Terri Heckman, executive director of Battered Women’s Shelter and Rape Crisis Center, shared an unusual request from a Northeast Ohio soldier serving in Afghanistan, whose heart’s desire was to have his mother shop for one of the 120 families there.
“One evening three weeks ago I was sitting in my office at 8 p.m., working on matching donor families with families in need for the upcoming holiday program when an email popped up on my computer,” Heckman said.
“The email explained that a group of soldiers were having a discussion about the violence they have seen. As they talked their conversation evolved into a discussion about violence in the United States and then a deeper discussion about violence in some families.”
“The soldier explained that from this discussion he wanted to make a difference at the root of the problem: in families where children are exposed to and become desensitized to violence,” Heckman continued. “So he found the Battered Women’s Shelter website, read about our holiday program and then sent me an email asking to become involved.”
Two days later, Heckman and the soldier spoke by phone.
“I found out the solider had wired money to his family here in Akron,” she said.
“As we talked, he also disclosed that he had been a child who witnessed violence … He reflected on the images that were still in his mind and about the strength shown by his mother when they ‘escaped to a new life.’ He admitted that he had never disclosed the childhood experience and that he and his family have chosen not to look back in life, but to keep their positive thoughts on the changes that they made together …
“As we were ending our phone call, I asked if there was anything I could do for him. He simply said: ‘Sometimes we wonder if anyone remembers that we are still over here.’ ”
Heckman said she assured him that we do: “You are remembered every day in the thoughts and prayers of many people throughout our country.”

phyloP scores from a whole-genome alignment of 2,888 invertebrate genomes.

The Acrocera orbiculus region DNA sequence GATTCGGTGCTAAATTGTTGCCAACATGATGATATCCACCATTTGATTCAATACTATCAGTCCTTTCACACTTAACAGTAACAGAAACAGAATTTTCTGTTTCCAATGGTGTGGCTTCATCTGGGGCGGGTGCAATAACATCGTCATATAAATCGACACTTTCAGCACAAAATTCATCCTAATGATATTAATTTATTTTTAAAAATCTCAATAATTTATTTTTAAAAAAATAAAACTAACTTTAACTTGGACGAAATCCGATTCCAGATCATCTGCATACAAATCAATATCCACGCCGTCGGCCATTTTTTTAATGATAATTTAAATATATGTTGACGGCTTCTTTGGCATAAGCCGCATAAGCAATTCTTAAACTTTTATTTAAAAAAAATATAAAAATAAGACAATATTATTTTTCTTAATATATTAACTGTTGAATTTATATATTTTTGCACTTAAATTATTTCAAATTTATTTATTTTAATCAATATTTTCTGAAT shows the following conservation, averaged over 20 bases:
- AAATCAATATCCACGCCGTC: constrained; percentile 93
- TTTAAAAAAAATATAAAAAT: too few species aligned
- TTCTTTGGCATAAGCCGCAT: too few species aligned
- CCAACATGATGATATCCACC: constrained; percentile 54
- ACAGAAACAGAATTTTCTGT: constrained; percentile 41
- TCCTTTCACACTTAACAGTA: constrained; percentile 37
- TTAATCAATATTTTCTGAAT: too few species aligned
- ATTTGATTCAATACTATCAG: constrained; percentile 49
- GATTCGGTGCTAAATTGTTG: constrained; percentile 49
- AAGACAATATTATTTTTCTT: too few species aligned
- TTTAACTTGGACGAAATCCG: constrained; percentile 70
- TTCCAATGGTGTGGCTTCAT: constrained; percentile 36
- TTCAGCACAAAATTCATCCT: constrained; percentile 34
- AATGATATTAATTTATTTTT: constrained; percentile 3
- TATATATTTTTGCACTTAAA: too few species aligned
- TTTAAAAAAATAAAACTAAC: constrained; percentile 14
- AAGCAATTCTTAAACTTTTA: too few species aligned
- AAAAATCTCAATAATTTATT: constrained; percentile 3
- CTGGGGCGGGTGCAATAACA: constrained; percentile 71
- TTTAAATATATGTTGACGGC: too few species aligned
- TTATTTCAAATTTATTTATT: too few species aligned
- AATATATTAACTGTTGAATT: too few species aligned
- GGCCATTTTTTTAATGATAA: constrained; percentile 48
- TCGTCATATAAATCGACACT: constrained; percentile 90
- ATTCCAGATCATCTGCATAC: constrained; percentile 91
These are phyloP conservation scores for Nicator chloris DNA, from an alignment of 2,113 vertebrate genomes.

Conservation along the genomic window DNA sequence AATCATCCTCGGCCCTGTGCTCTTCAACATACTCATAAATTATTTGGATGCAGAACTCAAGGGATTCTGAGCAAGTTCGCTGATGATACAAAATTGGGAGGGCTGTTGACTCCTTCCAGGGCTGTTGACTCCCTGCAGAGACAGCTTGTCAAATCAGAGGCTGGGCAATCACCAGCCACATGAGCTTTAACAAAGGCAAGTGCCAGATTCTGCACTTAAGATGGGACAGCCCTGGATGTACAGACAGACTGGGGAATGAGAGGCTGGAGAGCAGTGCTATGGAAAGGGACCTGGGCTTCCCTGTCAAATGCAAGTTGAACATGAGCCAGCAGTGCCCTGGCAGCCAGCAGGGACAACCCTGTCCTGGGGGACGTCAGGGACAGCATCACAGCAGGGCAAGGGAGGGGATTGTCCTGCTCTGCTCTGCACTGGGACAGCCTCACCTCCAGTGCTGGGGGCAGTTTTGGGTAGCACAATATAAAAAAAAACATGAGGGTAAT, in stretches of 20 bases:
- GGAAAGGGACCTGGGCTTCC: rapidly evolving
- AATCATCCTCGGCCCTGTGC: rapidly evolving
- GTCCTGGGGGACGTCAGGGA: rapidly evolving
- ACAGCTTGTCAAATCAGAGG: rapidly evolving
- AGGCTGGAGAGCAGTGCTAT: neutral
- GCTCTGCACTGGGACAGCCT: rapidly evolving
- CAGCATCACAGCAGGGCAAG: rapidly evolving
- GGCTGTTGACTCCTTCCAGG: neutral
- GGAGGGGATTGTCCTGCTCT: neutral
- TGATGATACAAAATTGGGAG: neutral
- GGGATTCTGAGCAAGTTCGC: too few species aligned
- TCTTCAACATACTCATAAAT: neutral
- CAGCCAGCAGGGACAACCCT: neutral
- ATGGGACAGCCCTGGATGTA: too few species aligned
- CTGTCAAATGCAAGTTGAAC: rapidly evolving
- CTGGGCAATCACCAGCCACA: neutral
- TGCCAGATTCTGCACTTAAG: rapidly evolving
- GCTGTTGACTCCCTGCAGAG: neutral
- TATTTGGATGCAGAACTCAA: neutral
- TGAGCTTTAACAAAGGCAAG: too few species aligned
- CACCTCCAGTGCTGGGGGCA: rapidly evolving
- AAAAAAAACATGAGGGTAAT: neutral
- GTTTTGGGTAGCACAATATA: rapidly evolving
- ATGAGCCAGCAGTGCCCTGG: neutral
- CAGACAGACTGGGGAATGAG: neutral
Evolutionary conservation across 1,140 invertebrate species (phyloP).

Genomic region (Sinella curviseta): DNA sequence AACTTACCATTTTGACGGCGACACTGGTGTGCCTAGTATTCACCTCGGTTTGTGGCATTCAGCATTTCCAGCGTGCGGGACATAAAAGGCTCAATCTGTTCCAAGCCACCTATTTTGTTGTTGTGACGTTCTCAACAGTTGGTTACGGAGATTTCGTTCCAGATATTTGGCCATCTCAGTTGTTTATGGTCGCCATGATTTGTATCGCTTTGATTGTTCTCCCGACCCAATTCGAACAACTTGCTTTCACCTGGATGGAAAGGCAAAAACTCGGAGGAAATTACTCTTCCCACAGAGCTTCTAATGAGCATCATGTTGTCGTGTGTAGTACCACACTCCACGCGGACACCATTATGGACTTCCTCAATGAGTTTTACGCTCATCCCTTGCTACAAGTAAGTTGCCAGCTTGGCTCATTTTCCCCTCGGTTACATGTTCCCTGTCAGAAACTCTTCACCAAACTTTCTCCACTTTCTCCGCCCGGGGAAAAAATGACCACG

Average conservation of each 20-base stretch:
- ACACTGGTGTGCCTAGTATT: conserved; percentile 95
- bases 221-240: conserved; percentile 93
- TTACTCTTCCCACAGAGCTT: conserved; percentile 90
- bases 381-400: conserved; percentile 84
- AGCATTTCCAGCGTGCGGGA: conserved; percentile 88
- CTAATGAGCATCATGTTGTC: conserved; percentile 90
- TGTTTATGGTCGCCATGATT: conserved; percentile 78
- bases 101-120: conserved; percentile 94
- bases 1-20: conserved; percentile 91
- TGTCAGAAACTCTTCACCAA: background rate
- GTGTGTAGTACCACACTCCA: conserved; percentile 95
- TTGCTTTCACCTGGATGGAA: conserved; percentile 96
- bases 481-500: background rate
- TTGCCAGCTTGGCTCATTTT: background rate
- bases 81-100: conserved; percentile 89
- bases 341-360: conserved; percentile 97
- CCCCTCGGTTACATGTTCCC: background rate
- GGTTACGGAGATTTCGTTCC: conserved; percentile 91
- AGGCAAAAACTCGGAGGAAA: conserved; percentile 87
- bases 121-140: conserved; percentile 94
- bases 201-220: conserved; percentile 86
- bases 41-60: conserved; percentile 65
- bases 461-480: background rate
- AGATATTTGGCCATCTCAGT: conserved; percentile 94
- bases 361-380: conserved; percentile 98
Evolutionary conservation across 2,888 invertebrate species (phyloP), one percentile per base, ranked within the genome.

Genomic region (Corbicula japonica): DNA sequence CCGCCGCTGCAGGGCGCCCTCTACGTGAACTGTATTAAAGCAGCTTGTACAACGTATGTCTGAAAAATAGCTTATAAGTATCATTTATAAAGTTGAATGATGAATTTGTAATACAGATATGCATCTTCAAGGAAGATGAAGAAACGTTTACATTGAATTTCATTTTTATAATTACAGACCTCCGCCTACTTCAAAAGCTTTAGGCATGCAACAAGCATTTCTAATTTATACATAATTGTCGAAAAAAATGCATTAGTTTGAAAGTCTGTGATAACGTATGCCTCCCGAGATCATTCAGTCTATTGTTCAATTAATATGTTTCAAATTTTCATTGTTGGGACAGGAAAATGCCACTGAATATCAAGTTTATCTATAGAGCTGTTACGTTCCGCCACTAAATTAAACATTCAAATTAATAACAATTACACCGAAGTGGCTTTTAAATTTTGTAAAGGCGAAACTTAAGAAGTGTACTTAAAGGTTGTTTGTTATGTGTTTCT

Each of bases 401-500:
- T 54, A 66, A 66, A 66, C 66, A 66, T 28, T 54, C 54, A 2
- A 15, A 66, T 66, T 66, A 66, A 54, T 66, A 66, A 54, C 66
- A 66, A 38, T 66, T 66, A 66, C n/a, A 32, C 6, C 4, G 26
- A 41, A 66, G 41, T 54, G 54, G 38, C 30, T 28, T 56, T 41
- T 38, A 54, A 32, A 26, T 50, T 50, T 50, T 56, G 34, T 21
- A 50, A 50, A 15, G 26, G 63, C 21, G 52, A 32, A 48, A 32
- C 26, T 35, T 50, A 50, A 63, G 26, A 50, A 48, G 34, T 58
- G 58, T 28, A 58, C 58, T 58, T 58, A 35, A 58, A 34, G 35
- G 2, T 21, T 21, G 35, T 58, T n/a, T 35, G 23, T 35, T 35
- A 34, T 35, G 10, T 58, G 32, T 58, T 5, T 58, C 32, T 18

Heckman said somehow just saying it didn’t seem enough — not for someone serving so far away from home in harm’s way thinking about domestic violence wars back here. “So, I reached out to Joyce Gerber, principal at Norton Middle School. … In three days she had her entire student body writing cards to our giving soldier and his company. Within six days of the initial phone call, over 400 Christmas cards and letters were sent across the sea en route to some of our best men and women who are serving our nation and working to help stop violence and abuse on a much grander scale.”
This, Heckman decided, is the true spirit of the holidays: each person doing a little something extra to help brighten the holidays for someone going through a difficult situation. “Our soldier helped a family,” Heckman said. “And in turn Norton Middle School students helped some soldiers who are in a difficult situation.
“Here’s wishing that our entire world could somehow experience a moment, an hour, a day of peace!”
So, as we extend the wishes of peace and goodwill to others this season, please keep in prayer the victims of domestic violence who will have to flee to safety in the cold of night, sometimes with just the clothes on their backs.
Heckman said the numbers of those already in the shelter are staggering:
“We do get our standard families who unfortunately break with the stress of the holidays and end up in a domestic violence situation, needing to use the shelter. Of our 90 beds in the shelter; 83 are filled tonight!
“Stress is higher during the holidays! Coping is lower during the holidays!
“So we are very busy with the shelter, trying to make sure the community-based families are thinking about things like safe exchanges of the kids, people drinking during the holidays and therefore their moods can shift and become angry because they are missing their families.
“It’s complicated,” Heckman continued. “But our most important job is just to get everyone through these days alive and with the least amount of stress as possible. Our second most important job is to help the children experience the unconditional love that should be a part of the holidays for every person.”
But there is light in the darkness, Heckman was quick to note, citing the community’s generosity to the clients: “We have a room full of holiday gifts for these families who have started a violence-free life, and who are struggling financially [and] will be receiving gifts.”
Here’s wishing them peace on earth and a safe shelter from their storm.
Jewell Cardwell can be reached at 330-996-3567 or jcardwell@thebeacon journal.com